GameDev Thoughts: 4 Things To Consider If You’re Brand New To Indie Game Development

More and more people are considering indie game development as a viable career path, rather than pursuing a career in the AAA game industry. As such, it’s essential that you know some of the basics when getting started, so as to avoid the pitfalls that aspiring developers are so susceptible to. There are four key rules to bear in mind when developing and, more specifically, releasing a game — paying even minimal heed to them should ensure that the game development process is a more successful endeavor.

Perhaps the most important thing to remember when developing your first game is to be realistic in terms of scope. You will very rarely be able to compete with the AAA industry in terms of scale, so focus on something small and manageable. You almost certainly have far fewer people actively working on your game; you absolutely have a smaller budget than the large studios. But this is not, in itself, a bad thing. It means you can interact and engage with your players in a direct way, and bringing a personal edge to marketing your game is something only an indie dev can do. Keeping your project small and realistic means that you can use it to put yourself out there, generating interest so that, when your second game is done (yes, you need to be thinking about your second game), you won’t be completely unfamiliar to the world. And, luckily, it’s a virtual given that your second project will be more of a success.

Despite the romantic connotations, being an indie developer is not all creativity and game development. In fact, you’ll have to do as much marketing as development if you want your game to succeed. I know personally with SanctuaryRPG I had to pivot entirely to marketing in order to help the game gain traction after launch. Gaining visibility will be your most pressing concern, as it’s pretty easy to get lost in the sea of indie games. As this differs drastically depending on the game and situation, the most effective method here is simply to look at other successful games. You will likely find a combination of marketing strategies which are applicable to you. On top of all this, you’ll need to leave time for distribution. Six months or more is preferable, as the amount of time it takes to get your game on Steam, a practical necessity, can be unpredictable. Make sure that you have a roadmap to get on Steam, and have enough time to implement Steam features that are in-demand, such as trading cards and achievements.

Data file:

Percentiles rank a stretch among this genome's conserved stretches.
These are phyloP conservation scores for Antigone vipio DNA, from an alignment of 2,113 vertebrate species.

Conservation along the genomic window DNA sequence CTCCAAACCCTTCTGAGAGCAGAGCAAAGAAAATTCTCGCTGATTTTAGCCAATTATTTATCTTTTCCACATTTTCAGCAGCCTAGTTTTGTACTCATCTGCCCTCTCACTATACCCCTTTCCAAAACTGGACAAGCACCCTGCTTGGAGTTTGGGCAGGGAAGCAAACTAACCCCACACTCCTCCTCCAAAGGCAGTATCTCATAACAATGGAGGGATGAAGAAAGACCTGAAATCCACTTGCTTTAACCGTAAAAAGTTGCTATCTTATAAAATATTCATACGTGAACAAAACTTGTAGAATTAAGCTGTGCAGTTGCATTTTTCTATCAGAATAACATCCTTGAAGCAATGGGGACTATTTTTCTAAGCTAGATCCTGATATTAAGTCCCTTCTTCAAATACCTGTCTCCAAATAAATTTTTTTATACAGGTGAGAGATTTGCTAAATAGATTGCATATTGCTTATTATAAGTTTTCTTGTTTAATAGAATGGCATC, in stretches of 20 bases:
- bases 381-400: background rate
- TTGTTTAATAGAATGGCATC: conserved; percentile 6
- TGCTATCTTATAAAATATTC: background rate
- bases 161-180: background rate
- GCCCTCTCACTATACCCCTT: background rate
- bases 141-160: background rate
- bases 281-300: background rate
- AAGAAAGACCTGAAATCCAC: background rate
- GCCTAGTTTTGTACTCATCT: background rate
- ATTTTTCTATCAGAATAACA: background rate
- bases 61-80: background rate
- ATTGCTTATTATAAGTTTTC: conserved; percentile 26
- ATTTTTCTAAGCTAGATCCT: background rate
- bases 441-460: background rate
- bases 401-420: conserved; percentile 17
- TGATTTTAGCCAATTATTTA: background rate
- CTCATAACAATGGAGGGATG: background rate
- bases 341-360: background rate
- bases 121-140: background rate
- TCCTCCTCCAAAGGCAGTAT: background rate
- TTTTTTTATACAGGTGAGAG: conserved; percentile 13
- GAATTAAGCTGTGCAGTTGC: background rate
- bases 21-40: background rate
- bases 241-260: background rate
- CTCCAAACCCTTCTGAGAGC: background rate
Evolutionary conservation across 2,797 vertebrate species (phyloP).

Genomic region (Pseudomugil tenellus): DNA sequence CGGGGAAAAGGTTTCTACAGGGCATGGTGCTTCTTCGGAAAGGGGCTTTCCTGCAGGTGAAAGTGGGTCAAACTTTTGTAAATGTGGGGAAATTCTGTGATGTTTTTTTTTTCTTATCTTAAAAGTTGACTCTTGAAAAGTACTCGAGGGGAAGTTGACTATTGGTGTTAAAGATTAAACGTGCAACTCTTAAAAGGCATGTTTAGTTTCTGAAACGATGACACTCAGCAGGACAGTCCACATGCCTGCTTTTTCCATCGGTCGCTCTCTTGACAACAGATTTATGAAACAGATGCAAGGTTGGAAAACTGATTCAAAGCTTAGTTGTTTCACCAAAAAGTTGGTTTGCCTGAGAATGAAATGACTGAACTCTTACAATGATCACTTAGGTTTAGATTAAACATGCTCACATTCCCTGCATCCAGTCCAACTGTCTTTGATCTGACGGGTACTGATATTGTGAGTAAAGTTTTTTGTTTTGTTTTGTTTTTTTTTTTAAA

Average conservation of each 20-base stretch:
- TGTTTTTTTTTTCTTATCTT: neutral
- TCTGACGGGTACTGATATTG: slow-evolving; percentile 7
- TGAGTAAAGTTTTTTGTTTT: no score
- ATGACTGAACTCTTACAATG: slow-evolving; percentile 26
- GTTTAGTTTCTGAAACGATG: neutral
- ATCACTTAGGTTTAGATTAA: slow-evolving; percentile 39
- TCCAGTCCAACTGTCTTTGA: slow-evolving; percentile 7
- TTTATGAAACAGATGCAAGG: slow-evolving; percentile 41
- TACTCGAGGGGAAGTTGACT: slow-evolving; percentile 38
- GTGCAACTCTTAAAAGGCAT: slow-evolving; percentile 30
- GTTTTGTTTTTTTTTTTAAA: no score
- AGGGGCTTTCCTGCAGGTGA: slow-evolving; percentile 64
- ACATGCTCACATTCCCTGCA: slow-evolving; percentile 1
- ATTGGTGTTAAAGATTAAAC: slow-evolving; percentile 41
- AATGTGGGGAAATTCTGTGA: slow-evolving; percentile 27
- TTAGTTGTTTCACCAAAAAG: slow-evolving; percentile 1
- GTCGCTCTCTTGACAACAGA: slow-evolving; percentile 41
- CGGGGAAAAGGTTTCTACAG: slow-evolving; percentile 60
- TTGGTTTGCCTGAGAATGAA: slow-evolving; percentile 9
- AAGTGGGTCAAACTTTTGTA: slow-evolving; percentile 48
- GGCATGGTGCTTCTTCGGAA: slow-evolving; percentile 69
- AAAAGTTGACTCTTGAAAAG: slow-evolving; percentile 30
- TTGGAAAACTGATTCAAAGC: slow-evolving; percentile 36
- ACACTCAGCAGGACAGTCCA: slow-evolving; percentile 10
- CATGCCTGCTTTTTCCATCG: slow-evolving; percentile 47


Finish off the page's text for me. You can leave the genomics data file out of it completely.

No less important is your budget. While it may seem as if budgeting is a simple matter of calculating the cost of living for a given period of time, in reality the numerous licenses, legal issues and unexpected accidents you’ll encounter will drive this up by a significant margin. As we have mentioned, your main goal with your first game should simply be to establish yourself; even if your game enjoys moderate recognition, chances are you won’t earn too much in sales the first time around. Significantly, and perhaps alarmingly, many distribution platforms won’t pay the developers until 30–90 days after the launch of a game, so this should be a factor in one’s budget, as should planning for a possible second project.

This last point somewhat relates to the first one and, while it may appear basic, it is a fundamental of indie game development that many studios somehow manage to overlook. In terms of game design, the rule is quality over quantity, no matter what. There is almost no minimum length for a game, so long as the price reflects this, but there is absolutely a point at which players become bored, particularly if your game isn’t a very enthralling experience. It is therefore of paramount importance to make sure that your game is as fun and unique as possible, regardless of how long it lasts.

The common trap, into which it’s too easy to fall, is to develop some mediocre, passable mechanics and get to work building levels, because you’re making a game that way, right? The issue with this is that, when it comes time to improve those mechanics, you’ll be reluctant to do so, as it would mean repeating the effort you’ve already invested. This either leads to extra, unforeseen expenses or the release of a sub-par game, neither of which is a desirable outcome. Constant playtesting can help alleviate some of the questions surrounding the mechanics of a game, as well as ensuring that you don’t ship it with undetected bugs or glitches. While it may seem scary, at first, to expose your baby to potentially harsh criticism, in the long run you’ll be grateful for it, as will your players. Someone has to play it eventually, and you might as well make that a pleasant and memorable experience. Get playtesters early on and continually cycle through fresh batches of playtesters until the game is ready to ship.

Important Takeaways: We’ve learned many things about avoiding the traps and pitfalls of indie development, so let’s go over them one last time so as to ingrain them in our memory. Keep your scope realistic and manageable. Understand the various responsibilities you might have to assume when working on your game. Keep your budget realistic, with a comfortable buffer in the case of emergency or a follow-up game. Pick quality over quantity — no matter the circumstance. Lastly, don’t ever forget the importance of playtesting.